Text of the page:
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FDA warns beverage makers on claims, fortification

This article was originally published in The Tan Sheet

Executive Summary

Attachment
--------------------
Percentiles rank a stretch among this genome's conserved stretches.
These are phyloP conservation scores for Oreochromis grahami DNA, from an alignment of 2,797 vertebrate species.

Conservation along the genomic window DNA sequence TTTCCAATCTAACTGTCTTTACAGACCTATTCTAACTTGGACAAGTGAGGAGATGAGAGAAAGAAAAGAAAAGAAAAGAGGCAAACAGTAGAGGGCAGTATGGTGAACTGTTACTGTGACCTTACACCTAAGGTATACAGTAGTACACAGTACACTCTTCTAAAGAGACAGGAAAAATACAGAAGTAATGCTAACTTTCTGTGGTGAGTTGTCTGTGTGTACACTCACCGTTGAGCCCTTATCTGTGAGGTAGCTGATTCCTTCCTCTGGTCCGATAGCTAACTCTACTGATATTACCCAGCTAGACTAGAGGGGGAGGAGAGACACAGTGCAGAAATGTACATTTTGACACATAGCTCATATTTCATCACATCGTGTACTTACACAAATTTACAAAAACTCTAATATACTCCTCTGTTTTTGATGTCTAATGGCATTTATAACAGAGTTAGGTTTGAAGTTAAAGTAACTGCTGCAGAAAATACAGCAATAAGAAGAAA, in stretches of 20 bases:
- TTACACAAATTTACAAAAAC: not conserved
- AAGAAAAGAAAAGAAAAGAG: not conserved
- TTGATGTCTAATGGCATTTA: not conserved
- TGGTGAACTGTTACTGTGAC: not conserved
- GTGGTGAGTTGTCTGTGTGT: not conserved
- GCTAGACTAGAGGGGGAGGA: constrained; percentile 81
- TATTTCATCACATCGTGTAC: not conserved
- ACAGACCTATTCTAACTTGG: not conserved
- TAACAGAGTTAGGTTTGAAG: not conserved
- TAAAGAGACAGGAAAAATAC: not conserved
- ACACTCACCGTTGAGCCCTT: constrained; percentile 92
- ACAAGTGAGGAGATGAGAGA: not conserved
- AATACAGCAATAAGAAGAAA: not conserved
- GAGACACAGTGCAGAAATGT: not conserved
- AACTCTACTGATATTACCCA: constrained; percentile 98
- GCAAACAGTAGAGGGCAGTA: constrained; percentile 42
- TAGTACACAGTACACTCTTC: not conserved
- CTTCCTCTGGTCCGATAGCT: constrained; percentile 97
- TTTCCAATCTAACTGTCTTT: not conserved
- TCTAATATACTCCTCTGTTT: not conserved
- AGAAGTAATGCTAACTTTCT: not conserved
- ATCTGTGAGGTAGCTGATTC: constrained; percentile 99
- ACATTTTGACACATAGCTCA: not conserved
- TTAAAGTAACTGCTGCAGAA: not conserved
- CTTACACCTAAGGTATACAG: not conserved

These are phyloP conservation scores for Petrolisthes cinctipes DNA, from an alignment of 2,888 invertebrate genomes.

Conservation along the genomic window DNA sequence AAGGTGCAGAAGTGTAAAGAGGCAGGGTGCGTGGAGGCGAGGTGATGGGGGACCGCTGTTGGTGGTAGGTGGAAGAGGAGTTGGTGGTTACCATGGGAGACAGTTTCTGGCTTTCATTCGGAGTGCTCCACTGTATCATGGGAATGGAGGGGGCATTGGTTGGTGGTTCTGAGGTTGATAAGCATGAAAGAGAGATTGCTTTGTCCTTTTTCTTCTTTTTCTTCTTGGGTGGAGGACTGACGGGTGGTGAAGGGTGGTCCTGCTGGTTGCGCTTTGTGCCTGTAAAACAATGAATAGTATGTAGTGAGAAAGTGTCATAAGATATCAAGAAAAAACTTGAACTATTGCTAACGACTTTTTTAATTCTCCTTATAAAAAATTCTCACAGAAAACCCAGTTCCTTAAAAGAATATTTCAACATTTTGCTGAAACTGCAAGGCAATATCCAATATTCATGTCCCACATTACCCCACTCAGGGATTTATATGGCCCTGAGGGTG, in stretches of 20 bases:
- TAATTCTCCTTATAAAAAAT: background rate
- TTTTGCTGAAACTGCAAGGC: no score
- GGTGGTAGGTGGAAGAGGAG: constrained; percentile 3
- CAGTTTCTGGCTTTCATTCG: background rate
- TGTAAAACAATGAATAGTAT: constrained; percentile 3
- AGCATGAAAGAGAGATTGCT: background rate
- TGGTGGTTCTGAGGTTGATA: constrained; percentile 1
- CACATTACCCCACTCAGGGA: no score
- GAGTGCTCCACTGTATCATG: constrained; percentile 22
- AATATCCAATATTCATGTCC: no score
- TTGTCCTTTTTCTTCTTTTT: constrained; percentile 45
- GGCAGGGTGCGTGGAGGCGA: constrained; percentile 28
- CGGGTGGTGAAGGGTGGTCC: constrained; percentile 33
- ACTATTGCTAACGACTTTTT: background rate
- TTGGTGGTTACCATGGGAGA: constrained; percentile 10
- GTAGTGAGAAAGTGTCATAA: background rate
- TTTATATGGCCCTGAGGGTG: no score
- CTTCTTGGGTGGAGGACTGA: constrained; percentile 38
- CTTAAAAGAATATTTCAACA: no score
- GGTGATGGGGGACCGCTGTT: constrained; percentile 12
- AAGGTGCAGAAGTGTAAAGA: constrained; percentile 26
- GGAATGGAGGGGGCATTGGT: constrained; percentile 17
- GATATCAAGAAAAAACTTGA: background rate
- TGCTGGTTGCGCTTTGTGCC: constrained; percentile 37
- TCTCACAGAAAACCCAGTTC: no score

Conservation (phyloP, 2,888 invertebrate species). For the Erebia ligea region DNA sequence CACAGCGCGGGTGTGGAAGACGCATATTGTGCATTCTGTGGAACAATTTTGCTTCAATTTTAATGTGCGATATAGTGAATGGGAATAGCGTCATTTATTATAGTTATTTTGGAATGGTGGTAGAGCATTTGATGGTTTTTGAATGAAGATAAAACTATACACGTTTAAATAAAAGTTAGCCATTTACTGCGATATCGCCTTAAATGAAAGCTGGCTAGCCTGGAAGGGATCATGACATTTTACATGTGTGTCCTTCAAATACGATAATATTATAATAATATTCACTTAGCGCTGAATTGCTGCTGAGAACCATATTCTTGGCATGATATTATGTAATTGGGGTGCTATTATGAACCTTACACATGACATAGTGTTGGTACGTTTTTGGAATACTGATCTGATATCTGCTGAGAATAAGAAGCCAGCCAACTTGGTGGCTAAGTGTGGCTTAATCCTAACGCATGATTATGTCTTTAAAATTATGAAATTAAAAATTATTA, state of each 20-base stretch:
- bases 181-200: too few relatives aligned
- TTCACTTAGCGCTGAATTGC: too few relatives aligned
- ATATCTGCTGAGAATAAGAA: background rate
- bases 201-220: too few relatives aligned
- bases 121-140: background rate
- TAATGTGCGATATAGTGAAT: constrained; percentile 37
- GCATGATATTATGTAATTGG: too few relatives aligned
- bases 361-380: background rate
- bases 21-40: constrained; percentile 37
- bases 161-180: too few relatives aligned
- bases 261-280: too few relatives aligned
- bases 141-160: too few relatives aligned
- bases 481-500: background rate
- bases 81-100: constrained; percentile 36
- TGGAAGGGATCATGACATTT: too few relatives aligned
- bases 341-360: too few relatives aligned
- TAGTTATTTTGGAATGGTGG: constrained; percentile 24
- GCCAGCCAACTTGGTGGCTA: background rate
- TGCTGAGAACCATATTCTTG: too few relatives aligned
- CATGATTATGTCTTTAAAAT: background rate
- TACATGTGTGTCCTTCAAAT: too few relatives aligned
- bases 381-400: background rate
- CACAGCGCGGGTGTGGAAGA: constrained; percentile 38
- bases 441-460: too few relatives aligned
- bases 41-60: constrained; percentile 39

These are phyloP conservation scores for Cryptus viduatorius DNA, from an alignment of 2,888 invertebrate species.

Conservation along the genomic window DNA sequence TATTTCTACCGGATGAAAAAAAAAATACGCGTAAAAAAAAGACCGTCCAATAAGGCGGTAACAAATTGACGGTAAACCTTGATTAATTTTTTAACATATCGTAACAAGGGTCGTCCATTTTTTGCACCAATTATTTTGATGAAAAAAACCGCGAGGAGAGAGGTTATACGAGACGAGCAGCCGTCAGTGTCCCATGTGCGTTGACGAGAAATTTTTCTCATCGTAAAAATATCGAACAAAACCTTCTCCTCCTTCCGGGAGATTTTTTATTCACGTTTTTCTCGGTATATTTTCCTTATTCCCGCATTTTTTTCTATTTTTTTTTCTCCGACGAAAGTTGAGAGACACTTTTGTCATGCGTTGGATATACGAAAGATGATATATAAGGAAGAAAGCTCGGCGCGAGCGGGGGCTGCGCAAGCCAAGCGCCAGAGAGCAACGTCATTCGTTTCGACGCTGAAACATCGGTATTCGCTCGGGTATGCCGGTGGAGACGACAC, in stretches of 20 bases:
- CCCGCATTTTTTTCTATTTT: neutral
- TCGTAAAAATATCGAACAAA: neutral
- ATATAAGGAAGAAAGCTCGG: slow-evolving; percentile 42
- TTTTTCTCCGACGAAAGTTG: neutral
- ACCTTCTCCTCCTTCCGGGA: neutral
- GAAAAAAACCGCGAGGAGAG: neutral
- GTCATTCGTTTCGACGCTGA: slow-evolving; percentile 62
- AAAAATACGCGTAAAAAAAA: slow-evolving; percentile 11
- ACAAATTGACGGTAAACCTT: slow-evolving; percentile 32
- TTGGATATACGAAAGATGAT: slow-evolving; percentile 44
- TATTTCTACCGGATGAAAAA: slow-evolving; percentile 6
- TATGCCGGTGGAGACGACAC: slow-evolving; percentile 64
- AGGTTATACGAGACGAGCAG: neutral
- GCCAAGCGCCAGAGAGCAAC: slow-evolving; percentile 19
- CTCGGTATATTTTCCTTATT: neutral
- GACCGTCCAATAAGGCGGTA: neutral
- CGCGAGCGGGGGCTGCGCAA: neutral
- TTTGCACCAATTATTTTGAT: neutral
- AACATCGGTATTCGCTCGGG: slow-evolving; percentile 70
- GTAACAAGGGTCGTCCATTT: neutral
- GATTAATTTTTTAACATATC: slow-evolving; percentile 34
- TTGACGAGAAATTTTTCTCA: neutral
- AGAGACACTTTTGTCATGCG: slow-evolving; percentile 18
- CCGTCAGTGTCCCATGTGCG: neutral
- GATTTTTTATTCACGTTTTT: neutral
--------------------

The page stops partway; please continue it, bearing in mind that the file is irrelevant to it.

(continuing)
FDA issues warning letters to the makers of Lipton teas and Canada Dry ginger ale for unauthorized nutrition claims. In an Aug. 23 letter, the agency warns Unilever that its Lipton Green Tea product is an unapproved new drug because its website cites studies showing people who drink tea or tea flavonoids have lower cholesterol. The tea is offered for the treatment of conditions a layperson could not diagnose or treat, FDA says, so adequate directions can't be written to ensure its safe use. The tea also includes unapproved nutrient claims, including "high in antioxidant vitamin C," "rich in naturally protective antioxidants" and "packed with flavonoid antioxidants." In an Aug. 30 letter, FDA warns Dr Pepper Snapple Group it does not consider it appropriate to fortify snack foods such as the firm's Canada Dry Sparkling Green Tea Ginger Ale, which additionally is not in compliance with guidance on antioxidant claims or "more" nutrient content claims. FDA took a similar stance toward Coca-Cola's Diet Coke Plus in 2008 (1"The Tan Sheet" Jan. 5, 2009). Both letters request responses within 15 days of receipt detailing how the company will change the labeling

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